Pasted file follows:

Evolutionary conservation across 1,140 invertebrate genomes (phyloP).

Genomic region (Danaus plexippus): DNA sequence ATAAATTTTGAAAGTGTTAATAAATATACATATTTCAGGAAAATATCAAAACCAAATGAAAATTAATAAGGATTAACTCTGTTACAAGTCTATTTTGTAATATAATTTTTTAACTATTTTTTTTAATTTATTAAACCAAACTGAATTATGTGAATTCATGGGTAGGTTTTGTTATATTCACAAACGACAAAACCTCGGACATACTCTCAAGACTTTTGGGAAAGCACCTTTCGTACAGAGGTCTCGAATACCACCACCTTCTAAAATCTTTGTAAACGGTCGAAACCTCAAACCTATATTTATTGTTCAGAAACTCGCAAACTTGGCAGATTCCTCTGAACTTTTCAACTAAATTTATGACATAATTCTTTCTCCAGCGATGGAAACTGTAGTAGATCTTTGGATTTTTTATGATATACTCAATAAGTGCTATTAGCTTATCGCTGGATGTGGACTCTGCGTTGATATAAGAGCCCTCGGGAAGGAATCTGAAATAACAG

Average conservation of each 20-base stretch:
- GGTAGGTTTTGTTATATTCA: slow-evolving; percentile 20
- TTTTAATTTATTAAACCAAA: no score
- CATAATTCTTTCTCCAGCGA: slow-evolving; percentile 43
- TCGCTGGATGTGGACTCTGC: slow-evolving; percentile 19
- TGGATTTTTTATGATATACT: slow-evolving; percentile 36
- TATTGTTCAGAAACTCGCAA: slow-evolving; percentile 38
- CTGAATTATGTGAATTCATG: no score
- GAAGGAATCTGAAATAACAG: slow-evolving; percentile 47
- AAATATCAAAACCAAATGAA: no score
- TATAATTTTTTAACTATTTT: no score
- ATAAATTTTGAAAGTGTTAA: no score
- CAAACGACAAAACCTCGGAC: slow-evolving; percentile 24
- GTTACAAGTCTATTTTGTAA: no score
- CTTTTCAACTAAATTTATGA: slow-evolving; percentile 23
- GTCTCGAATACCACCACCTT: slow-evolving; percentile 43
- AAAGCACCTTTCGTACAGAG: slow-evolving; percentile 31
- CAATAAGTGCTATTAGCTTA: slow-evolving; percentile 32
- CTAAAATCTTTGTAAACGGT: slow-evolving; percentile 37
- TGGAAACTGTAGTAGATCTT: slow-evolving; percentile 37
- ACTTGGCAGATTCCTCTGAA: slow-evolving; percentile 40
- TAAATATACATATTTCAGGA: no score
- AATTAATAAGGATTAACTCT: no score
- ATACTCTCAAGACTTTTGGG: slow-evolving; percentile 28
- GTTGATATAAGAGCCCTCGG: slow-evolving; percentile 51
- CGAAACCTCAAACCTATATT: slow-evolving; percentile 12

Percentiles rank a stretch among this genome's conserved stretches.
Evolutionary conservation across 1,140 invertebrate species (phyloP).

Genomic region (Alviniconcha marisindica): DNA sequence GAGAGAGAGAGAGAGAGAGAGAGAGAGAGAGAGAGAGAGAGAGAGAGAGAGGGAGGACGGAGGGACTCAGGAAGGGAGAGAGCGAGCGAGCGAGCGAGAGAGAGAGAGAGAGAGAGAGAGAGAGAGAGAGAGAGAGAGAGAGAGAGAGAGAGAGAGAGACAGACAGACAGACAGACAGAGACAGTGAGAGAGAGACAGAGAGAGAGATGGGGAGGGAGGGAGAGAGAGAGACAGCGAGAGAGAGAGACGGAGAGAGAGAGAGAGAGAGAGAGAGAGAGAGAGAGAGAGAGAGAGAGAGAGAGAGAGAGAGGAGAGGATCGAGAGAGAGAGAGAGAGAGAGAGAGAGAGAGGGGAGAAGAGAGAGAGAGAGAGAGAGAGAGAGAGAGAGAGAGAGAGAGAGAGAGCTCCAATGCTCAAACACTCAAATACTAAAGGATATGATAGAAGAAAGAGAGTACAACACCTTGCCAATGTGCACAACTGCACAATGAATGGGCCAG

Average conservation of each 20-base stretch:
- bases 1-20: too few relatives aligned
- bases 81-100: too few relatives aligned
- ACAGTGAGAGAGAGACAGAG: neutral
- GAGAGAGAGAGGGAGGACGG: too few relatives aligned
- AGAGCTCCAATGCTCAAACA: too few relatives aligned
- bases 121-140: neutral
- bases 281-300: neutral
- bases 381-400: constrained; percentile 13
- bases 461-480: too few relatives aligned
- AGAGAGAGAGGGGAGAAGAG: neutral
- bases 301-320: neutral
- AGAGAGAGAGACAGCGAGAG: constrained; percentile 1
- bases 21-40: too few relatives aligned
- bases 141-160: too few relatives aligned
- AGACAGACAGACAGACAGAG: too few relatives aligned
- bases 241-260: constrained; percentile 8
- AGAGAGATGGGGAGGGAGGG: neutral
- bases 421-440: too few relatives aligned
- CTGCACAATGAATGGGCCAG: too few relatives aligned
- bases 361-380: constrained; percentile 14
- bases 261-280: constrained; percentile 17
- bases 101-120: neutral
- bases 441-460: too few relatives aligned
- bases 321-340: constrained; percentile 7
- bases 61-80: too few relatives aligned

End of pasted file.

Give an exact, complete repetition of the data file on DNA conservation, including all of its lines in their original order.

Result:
Evolutionary conservation across 1,140 invertebrate genomes (phyloP).

Genomic region (Danaus plexippus): DNA sequence ATAAATTTTGAAAGTGTTAATAAATATACATATTTCAGGAAAATATCAAAACCAAATGAAAATTAATAAGGATTAACTCTGTTACAAGTCTATTTTGTAATATAATTTTTTAACTATTTTTTTTAATTTATTAAACCAAACTGAATTATGTGAATTCATGGGTAGGTTTTGTTATATTCACAAACGACAAAACCTCGGACATACTCTCAAGACTTTTGGGAAAGCACCTTTCGTACAGAGGTCTCGAATACCACCACCTTCTAAAATCTTTGTAAACGGTCGAAACCTCAAACCTATATTTATTGTTCAGAAACTCGCAAACTTGGCAGATTCCTCTGAACTTTTCAACTAAATTTATGACATAATTCTTTCTCCAGCGATGGAAACTGTAGTAGATCTTTGGATTTTTTATGATATACTCAATAAGTGCTATTAGCTTATCGCTGGATGTGGACTCTGCGTTGATATAAGAGCCCTCGGGAAGGAATCTGAAATAACAG

Average conservation of each 20-base stretch:
- GGTAGGTTTTGTTATATTCA: slow-evolving; percentile 20
- TTTTAATTTATTAAACCAAA: no score
- CATAATTCTTTCTCCAGCGA: slow-evolving; percentile 43
- TCGCTGGATGTGGACTCTGC: slow-evolving; percentile 19
- TGGATTTTTTATGATATACT: slow-evolving; percentile 36
- TATTGTTCAGAAACTCGCAA: slow-evolving; percentile 38
- CTGAATTATGTGAATTCATG: no score
- GAAGGAATCTGAAATAACAG: slow-evolving; percentile 47
- AAATATCAAAACCAAATGAA: no score
- TATAATTTTTTAACTATTTT: no score
- ATAAATTTTGAAAGTGTTAA: no score
- CAAACGACAAAACCTCGGAC: slow-evolving; percentile 24
- GTTACAAGTCTATTTTGTAA: no score
- CTTTTCAACTAAATTTATGA: slow-evolving; percentile 23
- GTCTCGAATACCACCACCTT: slow-evolving; percentile 43
- AAAGCACCTTTCGTACAGAG: slow-evolving; percentile 31
- CAATAAGTGCTATTAGCTTA: slow-evolving; percentile 32
- CTAAAATCTTTGTAAACGGT: slow-evolving; percentile 37
- TGGAAACTGTAGTAGATCTT: slow-evolving; percentile 37
- ACTTGGCAGATTCCTCTGAA: slow-evolving; percentile 40
- TAAATATACATATTTCAGGA: no score
- AATTAATAAGGATTAACTCT: no score
- ATACTCTCAAGACTTTTGGG: slow-evolving; percentile 28
- GTTGATATAAGAGCCCTCGG: slow-evolving; percentile 51
- CGAAACCTCAAACCTATATT: slow-evolving; percentile 12

Percentiles rank a stretch among this genome's conserved stretches.
Evolutionary conservation across 1,140 invertebrate species (phyloP).

Genomic region (Alviniconcha marisindica): DNA sequence GAGAGAGAGAGAGAGAGAGAGAGAGAGAGAGAGAGAGAGAGAGAGAGAGAGGGAGGACGGAGGGACTCAGGAAGGGAGAGAGCGAGCGAGCGAGCGAGAGAGAGAGAGAGAGAGAGAGAGAGAGAGAGAGAGAGAGAGAGAGAGAGAGAGAGAGAGAGACAGACAGACAGACAGACAGAGACAGTGAGAGAGAGACAGAGAGAGAGATGGGGAGGGAGGGAGAGAGAGAGACAGCGAGAGAGAGAGACGGAGAGAGAGAGAGAGAGAGAGAGAGAGAGAGAGAGAGAGAGAGAGAGAGAGAGAGAGAGAGGAGAGGATCGAGAGAGAGAGAGAGAGAGAGAGAGAGAGAGGGGAGAAGAGAGAGAGAGAGAGAGAGAGAGAGAGAGAGAGAGAGAGAGAGAGAGCTCCAATGCTCAAACACTCAAATACTAAAGGATATGATAGAAGAAAGAGAGTACAACACCTTGCCAATGTGCACAACTGCACAATGAATGGGCCAG

Average conservation of each 20-base stretch:
- bases 1-20: too few relatives aligned
- bases 81-100: too few relatives aligned
- ACAGTGAGAGAGAGACAGAG: neutral
- GAGAGAGAGAGGGAGGACGG: too few relatives aligned
- AGAGCTCCAATGCTCAAACA: too few relatives aligned
- bases 121-140: neutral
- bases 281-300: neutral
- bases 381-400: constrained; percentile 13
- bases 461-480: too few relatives aligned
- AGAGAGAGAGGGGAGAAGAG: neutral
- bases 301-320: neutral
- AGAGAGAGAGACAGCGAGAG: constrained; percentile 1
- bases 21-40: too few relatives aligned
- bases 141-160: too few relatives aligned
- AGACAGACAGACAGACAGAG: too few relatives aligned
- bases 241-260: constrained; percentile 8
- AGAGAGATGGGGAGGGAGGG: neutral
- bases 421-440: too few relatives aligned
- CTGCACAATGAATGGGCCAG: too few relatives aligned
- bases 361-380: constrained; percentile 14
- bases 261-280: constrained; percentile 17
- bases 101-120: neutral
- bases 441-460: too few relatives aligned
- bases 321-340: constrained; percentile 7
- bases 61-80: too few relatives aligned